A contribution to rhetorical narratology, Keen’s theory of narrative empathy elaborates the uses to which real authors/narrative artists put their human empathy to work in imaginative character-creation and in other aspects of worldmaking, as well as theorizing readers’ responses (Keen Keen, Suzanne (2006). “A Theory of Narrative Empathy.” Narrative 14, 209–36.2006). Rhetorical narratology takes an interest in effects on readers, especially with regards to persuasion. While no narrative text consistently inspires empathy in all its readers, who vary in dispositional empathy (Keen Keen, Suzanne (2007). Empathy and the Novel. Oxford: Oxford UP.2007: 89) and in their official and unofficial positions with respect to the text (Goffman Goffman, Erving (1956). The Presentation of Self in Everyday Life. Edinburgh: U of Edinburgh P.1956), study of the responses of readers belonging to different audiences reveals narrative empathy in action. A subset of narrative empathy, readers’ empathy leads to differentiation in terms of belonging (Keen Keen, Suzanne (2011a). “Empathetic Hardy: Bounded, Ambassadorial, and Broadcast Strategies of Narrative Empathy.“ Poetics Today 32, 349–89.2011a). Bounded strategic empathy addresses members of in-groups. Ambassadorial strategic empathy addresses members of more temporally, spatially, or culturally remote audiences. Broadcast strategic empathy calls upon all readers to experience emotional fusion through empathetic representations of universal human experiences and generalizable responses to particular situations (Keen Keen, Suzanne (2008). “Strategic Empathizing: Techniques of Bounded, Ambassadorial, and Broadcast Strategic Empathy.” Deutsche Vierteljahrsschrift für Literaturwissenschaft und Geistesgeschichte 82, 477–93.2008). Narrative empathy designates an affective element of the operations investigated by cognitive narratology. A subset of narrative empathy, readers’ empathy leads to differentiation of readers in terms of their belonging to in-groups addressed directly by authors hoping to evoke empathy.

[17]
Empirical verification of claims made by narratologists about narrative empathy have been investigated in collaboration with specialists in discourse processing (Miall Miall, David S. (2006). Literary Reading: Empirical and Theoretical Studies. New York: Peter Lang.2006) and psychologists who study persuasion and impact (Mazzocco & Green et al. Mazzocco, Philip & Melanie Green et al. (2010). “‘This story is not for everyone’: Transportability and narrative persuasion.” Social Psychology and Personality Science 1, 36–68.2010). Research into narrative empathy in cognitive science has investigated the role of emotions, including empathy, in narrative processing (Mar & Oatley et al. Mar, Raymond A. & Keith Oatley et al. (2011). “Emotion and narrative fiction: Interactive influences before, during, and after reading.” Cognition & Emotion 25, 818–33.2011). Narrative empathy has also been studied in relation to experientiality (Fludernik Fludernik, Monika (1996). Towards a ‘Natural’ Narratology. London: Routledge.1996), immersion (Ryan Ryan, Marie-Laure (2001). Narrative as Virtual Reality: Immersion and Interactivity in Literature and Electronic Media. Baltimore: Johns Hopkins UP.2001), mental imaging, and altruism (Johnson Johnson, Dan (2011). “Transportation into a Story Increases Empathy, Prosocial Behavior, and Perceptual Bias Toward Fearful Expressions.” Personality and Individual Differences 52: 150–55.2011).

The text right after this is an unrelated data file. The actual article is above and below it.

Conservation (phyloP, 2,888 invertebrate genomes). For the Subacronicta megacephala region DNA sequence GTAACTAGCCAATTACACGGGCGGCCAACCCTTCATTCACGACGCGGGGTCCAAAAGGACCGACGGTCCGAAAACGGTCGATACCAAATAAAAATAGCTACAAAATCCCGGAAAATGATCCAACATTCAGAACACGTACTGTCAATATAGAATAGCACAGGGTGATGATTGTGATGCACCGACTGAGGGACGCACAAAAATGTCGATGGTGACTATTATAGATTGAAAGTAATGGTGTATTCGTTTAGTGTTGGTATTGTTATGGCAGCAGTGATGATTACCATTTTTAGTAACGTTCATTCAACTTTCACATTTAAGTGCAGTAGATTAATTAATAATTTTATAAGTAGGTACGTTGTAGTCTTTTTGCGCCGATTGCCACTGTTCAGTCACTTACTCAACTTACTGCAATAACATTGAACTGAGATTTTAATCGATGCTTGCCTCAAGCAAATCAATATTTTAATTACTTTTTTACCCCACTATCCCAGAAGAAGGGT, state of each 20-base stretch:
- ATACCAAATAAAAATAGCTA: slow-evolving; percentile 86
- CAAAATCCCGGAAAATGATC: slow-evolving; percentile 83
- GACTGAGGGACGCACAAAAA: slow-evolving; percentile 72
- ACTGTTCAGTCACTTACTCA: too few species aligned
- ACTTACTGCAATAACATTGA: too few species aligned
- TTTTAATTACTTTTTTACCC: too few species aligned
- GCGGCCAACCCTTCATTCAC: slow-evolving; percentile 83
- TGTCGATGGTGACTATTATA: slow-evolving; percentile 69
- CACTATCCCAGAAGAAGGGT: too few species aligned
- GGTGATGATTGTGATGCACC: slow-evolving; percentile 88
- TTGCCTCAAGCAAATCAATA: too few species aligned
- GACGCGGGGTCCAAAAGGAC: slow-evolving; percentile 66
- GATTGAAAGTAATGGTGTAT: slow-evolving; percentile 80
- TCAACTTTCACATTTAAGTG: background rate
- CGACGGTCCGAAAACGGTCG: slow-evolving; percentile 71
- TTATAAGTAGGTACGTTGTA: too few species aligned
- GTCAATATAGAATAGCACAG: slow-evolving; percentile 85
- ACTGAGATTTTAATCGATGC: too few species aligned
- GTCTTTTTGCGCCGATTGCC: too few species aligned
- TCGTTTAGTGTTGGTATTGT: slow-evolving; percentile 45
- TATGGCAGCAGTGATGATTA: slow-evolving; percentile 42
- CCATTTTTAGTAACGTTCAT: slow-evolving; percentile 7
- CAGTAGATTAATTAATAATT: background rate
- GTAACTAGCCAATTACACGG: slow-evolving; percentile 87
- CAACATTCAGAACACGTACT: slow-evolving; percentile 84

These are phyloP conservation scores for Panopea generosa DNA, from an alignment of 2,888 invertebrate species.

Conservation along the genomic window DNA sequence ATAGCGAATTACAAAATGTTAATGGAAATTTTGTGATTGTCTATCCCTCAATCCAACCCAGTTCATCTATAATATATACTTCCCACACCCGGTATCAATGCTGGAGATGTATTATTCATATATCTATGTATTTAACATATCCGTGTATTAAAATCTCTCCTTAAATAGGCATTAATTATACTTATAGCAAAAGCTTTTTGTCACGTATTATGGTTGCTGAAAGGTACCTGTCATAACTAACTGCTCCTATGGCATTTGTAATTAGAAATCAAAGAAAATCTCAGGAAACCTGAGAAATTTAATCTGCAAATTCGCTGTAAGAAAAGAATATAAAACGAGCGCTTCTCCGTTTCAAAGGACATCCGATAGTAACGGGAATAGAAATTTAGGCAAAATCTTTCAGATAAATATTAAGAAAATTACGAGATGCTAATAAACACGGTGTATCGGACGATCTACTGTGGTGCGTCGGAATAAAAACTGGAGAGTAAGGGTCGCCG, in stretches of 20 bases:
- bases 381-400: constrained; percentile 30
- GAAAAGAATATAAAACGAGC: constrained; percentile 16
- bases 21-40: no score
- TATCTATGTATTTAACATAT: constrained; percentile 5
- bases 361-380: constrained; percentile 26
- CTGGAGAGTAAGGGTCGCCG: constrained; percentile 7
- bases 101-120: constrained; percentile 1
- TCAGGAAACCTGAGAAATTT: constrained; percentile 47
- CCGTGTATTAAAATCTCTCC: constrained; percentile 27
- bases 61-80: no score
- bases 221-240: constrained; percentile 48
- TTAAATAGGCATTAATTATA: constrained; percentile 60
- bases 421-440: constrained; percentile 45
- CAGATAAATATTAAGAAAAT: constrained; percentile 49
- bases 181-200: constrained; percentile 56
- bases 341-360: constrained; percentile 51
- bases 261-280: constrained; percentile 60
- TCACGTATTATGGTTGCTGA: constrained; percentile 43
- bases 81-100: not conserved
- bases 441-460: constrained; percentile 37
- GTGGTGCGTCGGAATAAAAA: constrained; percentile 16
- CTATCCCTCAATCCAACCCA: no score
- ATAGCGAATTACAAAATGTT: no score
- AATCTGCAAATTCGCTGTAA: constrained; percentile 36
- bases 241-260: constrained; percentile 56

[18]
4 Topics for Further Investigation

[19]
Keen (Keen, Suzanne (2007). Empathy and the Novel. Oxford: Oxford UP.2007: 169–71) lists twenty-seven hypotheses about narrative empathy that could be further theorized and, in some cases, tested empirically in collaboration with psychologists, social neuroscientists, and experts in discourse processing. Comparison of narrative empathy elicited by drama, film, and non-fiction could supplement existing research on narrative empathy and prose fiction. If a long-term study could be undertaken, longitudinal and comparative studies of groups of real readers would supplement the existing research on the impact of narrative empathy on beliefs and prosocial behavior. In any case, further research into narrative empathy will be best served by cross-disciplinary conversation and interdisciplinary collaboration.

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5 Bibliography

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5.1 Works Cited

  • Andringa, Els et al. (2001). “Point of View and Viewer Empathy in Film.” W. van Peer & S. Chatman (eds). New Perspectives on Narrative Perspective. Albany, NY: SUNY P, 83–99.
  • Batson, C. Daniel (2011). “These Things Called Empathy: Eight Related but Distinct Phenomena.” J. Decety & William Ickes (eds). The Social Neuroscience of Empathy. Cambridge, MA: MIT P, 3–15.
  • Batson, C. Daniel, Nadia Ahmad & David A. Lishner (2009). “Empathy and Altruism.” C. R. Snyder & S. J. Lopez (eds). Oxford Handbook of Positive Psychology, 2nd ed. New York: Oxford UP, 417–26.